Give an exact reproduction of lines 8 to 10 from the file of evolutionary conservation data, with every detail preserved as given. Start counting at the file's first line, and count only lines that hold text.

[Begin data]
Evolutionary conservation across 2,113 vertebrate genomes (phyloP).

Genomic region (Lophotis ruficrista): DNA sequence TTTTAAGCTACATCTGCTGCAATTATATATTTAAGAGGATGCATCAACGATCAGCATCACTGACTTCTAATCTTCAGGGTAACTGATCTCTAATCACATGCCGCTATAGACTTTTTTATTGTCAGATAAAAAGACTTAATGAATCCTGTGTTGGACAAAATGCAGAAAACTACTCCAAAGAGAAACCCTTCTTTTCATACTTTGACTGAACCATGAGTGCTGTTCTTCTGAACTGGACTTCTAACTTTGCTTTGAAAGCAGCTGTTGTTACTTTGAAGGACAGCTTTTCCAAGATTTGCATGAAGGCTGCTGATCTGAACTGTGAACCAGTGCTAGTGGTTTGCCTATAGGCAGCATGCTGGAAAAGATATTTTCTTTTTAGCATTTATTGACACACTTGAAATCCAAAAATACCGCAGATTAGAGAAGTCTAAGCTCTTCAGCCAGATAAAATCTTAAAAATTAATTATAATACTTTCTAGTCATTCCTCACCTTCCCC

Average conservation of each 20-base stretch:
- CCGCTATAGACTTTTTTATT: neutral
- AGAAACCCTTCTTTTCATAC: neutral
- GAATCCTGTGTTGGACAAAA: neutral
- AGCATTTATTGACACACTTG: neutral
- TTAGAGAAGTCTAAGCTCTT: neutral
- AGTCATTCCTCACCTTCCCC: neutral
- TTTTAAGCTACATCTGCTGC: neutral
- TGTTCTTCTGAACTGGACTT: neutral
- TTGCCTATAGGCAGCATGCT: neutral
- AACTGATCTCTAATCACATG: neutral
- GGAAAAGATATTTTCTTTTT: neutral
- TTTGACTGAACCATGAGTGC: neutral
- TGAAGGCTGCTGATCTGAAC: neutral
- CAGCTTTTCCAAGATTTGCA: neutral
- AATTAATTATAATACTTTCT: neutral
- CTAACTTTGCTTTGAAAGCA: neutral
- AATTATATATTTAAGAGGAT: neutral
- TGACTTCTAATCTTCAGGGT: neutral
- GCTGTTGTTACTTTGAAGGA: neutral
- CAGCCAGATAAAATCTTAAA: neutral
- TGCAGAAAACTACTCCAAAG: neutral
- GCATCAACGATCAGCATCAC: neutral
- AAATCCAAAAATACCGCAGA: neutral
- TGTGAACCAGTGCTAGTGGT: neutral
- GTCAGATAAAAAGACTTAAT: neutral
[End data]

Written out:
- TTAGAGAAGTCTAAGCTCTT: neutral
- AGTCATTCCTCACCTTCCCC: neutral
- TTTTAAGCTACATCTGCTGC: neutral